But making us alive and creating faith in our hearts were not the end in themselves, they are the means through which God accomplishes something far greater: He also raised us up with Christ and seated us with him in the heavenly places in Christ Jesus. He did this so that, in the coming ages, he might demonstrate the surpassing riches of his grace in kindness toward us in Christ Jesus. Do you ever struggle with the concept that you have been saved? Doesn’t it seem better to say that we will be saved? How can Paul say that we are already saved, already residents of heaven, already seated with Christ? It certainly doesn’t feel that way, does it? This evil world, our own words and actions, the certainty of death – those are clear and present realities. But being raised with Christ and seated with him in heaven? Those feel like something distant, something that we may get some day when we die. How can Paul say that we are already seated with Christ? Here our reason must keep silent and faith must take over. God is timeless, and sometimes he speaks of things which will happen as if they had already happened. In God’s eyes, you are alive – forever. In God’s eyes, Christ’s sacrifice washed away every sin you have ever committed and every sin you ever will commit. In God’s eyes, you are already seated with Christ in heaven’s glory. How can Paul be so sure? Grace alone! Just as Christ’s work and your conversion were only the result of God’s grace, so your salvation is only the product of God’s grace. That makes it sure and certain. That means that nothing, nothing in this world, no power of hell, not even your own sin can stop God from carrying out what he resolved to do: save your soul! That’s grace. You were dead…but God made you alive…you have been saved!
But what about now? Grace alone may explain my past and my future. But what about my present. Can’t we take a little credit for the good things we do now? I mean, God didn’t wake up, get the kids ready, and drive to church this morning. God didn’t write the check and lick the envelope and put it in the offering plate. I did that, right? Paul concludes: For we are God’s workmanship, created in Christ Jesus for good works. Many Christians – and I would argue, many Lutherans cling to a mistaken idea that they deserve some credit for the good things they do here and now. What’s wrong with that? Why can’t we boast about the good things we do here and now? Because we are God’s workmanship. We are God’s creation, his masterpiece. His grace not only made us, it flows through us. Just like a work of art brings credit to the artist and a highway bridge gives glory to its designing engineer, so our good works bring glory to the God who made us. We are nothing more and nothing less than demonstrations of God’s skill, trophies of his grace. And should we have any doubt, Paul says that God prepared these good works in advance so that we would walk in them. I think of you mothers – God put you in that place and blessed you with that child just so you could give him glory by changing diaper after diaper. Or you employees – God planned and prepared that job for you and gave you the education and talents and abilities necessary so that tomorrow you could give him glory by doing whatever it is you do. All of you who contributed and will contribute to Building Our Great Heritage – all of it, your income, your saving, your desire, your generosity, this opportunity – they’re all the result of God creating you, saving you, and equipping you to be and do what he created you to do. So if we’re going to say anything about our good works, what should we say? I was dead…but God made me alive…so that I could and would do the good works he prepared in advance for me to do!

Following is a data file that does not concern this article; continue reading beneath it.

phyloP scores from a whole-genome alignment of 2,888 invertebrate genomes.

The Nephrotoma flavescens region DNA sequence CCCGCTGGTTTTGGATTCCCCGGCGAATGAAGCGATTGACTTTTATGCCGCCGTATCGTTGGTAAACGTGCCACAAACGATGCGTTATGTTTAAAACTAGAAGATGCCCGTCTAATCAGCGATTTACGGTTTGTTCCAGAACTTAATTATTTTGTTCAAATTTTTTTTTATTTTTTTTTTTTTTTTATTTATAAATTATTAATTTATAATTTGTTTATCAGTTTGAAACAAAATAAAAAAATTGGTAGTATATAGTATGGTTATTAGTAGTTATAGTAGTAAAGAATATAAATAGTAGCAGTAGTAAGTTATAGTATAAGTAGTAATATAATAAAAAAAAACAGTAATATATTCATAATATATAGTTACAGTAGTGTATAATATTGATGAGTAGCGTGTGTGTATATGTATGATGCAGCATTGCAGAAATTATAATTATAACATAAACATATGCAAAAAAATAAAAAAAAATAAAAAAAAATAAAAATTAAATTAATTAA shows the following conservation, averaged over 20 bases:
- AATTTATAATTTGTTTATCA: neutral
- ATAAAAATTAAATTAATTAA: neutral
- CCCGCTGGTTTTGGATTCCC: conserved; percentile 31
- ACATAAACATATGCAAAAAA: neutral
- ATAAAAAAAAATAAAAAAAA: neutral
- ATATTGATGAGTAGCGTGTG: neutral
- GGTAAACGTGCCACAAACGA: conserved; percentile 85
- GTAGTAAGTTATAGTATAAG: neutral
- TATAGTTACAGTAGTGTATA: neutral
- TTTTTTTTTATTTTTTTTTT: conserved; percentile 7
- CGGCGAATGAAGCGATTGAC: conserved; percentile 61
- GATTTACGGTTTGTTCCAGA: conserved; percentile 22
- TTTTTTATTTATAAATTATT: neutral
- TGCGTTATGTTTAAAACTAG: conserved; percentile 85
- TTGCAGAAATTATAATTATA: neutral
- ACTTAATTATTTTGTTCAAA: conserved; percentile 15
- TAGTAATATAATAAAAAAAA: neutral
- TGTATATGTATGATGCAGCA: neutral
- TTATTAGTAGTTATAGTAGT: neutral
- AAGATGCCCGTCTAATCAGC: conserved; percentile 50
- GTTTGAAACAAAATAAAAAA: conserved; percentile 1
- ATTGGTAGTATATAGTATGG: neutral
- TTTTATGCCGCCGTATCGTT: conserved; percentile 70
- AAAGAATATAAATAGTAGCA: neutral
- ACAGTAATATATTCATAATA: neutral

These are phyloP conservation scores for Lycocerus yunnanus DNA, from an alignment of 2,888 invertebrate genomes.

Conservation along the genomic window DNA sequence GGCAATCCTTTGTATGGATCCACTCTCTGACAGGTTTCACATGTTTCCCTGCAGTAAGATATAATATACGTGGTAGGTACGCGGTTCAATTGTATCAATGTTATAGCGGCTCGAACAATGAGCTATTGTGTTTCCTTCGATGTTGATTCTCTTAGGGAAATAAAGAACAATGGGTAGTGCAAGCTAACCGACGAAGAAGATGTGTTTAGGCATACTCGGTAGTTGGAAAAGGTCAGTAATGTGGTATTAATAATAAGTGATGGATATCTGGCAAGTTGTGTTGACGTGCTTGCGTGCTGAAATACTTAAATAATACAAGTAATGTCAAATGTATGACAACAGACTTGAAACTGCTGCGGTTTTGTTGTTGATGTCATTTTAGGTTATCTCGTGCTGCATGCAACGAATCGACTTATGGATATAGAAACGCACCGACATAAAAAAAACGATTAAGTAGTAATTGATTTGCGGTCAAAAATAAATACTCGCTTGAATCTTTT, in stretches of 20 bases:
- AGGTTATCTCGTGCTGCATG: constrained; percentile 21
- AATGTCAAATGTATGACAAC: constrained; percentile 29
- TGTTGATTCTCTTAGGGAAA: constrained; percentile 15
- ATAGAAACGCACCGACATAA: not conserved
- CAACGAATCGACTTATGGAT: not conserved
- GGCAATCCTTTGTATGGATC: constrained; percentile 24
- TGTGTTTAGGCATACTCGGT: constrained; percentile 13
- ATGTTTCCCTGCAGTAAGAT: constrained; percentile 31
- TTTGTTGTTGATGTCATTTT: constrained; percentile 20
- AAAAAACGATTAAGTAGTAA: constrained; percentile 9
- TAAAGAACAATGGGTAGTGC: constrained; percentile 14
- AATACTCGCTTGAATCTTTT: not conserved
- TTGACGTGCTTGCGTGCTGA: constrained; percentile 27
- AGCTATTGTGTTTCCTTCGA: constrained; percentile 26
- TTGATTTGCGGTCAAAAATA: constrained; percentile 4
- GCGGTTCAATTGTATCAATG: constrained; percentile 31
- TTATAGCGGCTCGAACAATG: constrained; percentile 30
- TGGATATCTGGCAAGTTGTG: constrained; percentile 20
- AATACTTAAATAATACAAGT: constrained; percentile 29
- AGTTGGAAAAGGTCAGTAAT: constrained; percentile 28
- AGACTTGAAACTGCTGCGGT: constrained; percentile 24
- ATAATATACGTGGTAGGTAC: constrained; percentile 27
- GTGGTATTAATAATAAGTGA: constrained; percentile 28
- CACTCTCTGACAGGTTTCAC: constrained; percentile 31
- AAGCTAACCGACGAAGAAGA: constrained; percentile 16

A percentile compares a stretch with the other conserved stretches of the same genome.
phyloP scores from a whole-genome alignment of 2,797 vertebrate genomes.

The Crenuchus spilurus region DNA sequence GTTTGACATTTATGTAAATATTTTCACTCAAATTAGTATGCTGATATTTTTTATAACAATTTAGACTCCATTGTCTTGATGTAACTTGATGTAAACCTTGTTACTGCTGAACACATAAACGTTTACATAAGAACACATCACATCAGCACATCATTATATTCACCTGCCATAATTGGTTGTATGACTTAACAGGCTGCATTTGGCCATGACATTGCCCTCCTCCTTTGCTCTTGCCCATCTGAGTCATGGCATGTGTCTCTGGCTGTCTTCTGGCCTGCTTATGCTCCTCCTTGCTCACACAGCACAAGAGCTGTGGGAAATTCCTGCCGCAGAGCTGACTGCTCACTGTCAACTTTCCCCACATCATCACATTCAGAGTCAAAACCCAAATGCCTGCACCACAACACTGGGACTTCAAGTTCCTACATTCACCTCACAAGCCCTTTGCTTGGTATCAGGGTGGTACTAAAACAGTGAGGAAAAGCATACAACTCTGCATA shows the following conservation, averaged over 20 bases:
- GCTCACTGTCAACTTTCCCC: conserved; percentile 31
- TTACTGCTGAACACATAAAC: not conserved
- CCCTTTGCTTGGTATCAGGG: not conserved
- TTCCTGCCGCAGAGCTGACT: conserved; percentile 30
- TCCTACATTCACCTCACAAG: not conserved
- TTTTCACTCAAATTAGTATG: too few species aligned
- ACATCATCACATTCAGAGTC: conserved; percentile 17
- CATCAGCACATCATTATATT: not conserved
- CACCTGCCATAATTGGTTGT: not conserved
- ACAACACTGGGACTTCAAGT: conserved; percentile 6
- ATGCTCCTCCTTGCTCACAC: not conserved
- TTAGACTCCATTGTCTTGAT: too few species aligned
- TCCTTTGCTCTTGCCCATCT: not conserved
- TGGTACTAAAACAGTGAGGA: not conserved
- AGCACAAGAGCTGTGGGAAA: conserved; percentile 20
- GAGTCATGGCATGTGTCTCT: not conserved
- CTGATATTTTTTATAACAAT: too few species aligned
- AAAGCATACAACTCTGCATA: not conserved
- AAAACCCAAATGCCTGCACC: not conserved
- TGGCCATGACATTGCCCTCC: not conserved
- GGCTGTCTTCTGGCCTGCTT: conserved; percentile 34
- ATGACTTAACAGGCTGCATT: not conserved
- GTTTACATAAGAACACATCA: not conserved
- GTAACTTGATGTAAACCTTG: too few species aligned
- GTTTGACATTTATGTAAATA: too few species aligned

Grace. We know that word. We sing that word. We love that word. But do we know how grace really works? Now we do. You were dead…but God made you alive with Christ…you have been saved…which means you are God’s workmanship, created in Christ to do good works. How does grace work? Martin Luther put it best: Grace works alone! Grace works in spite of us, to remake us, to save us, to make us into God’s masterpieces, designed and equipped to do the good works he has prepared for us to do. We are saved by grace alone! And that means that our salvation is certain. To God alone be the glory! Amen.
 LW 25:299